Two leading political parties in Zimbabwe, Movement for Democratic Change (MDC) and Zanu PF have connived to postpone a crucial constitution consultative conference as this intensifies speculation that the whole process would be aborted.
The conference was due to begin in Harare today (Thursday).
A new constitution is viewed as fundamental to efforts to remove the political and economic forces responsible for ruining Zimbabwe.
The delay by the select parliamentary committee driving the constitution-making process is likely to intensify the political infighting between the Movement for Democratic Change (MDC) and President Robert Mugabe’s Zanu (PF).
The committee co-chairmen from Zanu (PF) and the two factions of the
MDC held a crisis meeting on Wednesday in Harare and agreed to postpone the conference to Monday.
But on Tuesday co-charmen of the MDC camp Douglas Mwonzora said there
are no compleling reasons to deviate from agreed dates. “We have not received any justifiable cause why we should defer the all stakeholders conference. We have all the resources required and we have to move within the tiem frame stipulated in the Global Political Agreement”.
Fight over Kariba draft
The conference was delayed because of worsening clashes between Zanu (PF) and the main MDC wing over the use of the Kariba draft constitution and logistical issues. Zanu (PF) wants the controvesial Kariba draft, which leaves Mugabe’s powers intact, to be the basis of a new constitution, while the MDC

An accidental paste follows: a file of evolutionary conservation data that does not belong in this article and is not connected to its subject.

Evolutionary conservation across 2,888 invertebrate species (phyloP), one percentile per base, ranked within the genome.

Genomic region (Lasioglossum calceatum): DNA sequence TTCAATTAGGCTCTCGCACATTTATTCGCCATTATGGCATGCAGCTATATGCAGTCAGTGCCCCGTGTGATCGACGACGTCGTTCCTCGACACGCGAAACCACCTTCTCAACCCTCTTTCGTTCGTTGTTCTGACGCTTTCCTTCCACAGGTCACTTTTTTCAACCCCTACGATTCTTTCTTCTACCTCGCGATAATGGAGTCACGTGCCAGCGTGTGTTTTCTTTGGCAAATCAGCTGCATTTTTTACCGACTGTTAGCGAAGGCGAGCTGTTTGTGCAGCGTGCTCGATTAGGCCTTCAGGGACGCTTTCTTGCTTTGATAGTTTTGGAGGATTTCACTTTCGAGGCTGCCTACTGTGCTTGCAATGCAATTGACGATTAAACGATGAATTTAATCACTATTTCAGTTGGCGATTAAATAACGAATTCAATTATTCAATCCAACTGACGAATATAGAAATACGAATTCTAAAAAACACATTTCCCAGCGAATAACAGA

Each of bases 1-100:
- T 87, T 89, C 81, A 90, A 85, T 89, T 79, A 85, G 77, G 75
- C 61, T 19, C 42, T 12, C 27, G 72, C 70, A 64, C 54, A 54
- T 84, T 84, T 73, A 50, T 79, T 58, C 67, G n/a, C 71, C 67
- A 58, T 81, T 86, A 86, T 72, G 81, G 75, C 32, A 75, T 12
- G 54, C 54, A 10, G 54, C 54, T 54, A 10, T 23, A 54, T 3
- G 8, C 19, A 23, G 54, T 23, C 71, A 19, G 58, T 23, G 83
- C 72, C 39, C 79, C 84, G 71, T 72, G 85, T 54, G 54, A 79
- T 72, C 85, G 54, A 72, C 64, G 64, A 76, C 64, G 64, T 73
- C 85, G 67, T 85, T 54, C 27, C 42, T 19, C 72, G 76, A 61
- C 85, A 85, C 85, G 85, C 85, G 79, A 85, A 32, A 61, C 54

The Kariba draft was produced and signed by Zanu (PF) and the MDC in
2007 during talks under the auspices of former South African president Thabo Mbeki.
Fight over reform process
The postponement of the conference comes as it emerged this week that
speaker of parliament Lovemore Moyo and his staff are locked in a cold war with MPs in the parliamentary select committee over the constitutional reform process, further jeopardising the exercise.
The fight between parliament’s administration and the MPs’ committee has exposed the cracks within the constitution- making process, which has been widely condemned by civic groups. Critics say it is not inclusive and participatory, and is undemocratic.
Fight over functions
The fight is over control of the process, including the planning of the stakeholders’ conference, initially slated to run from today until Sunday; the invitation and accommodation of delegates; tenders for the conference organiser, and the choice of guest speaker.
Parliament wants Moyo to be the guest speaker while MPs are pushing to
invite prominent South African politician and business tycoon Cyril Ramaphosa.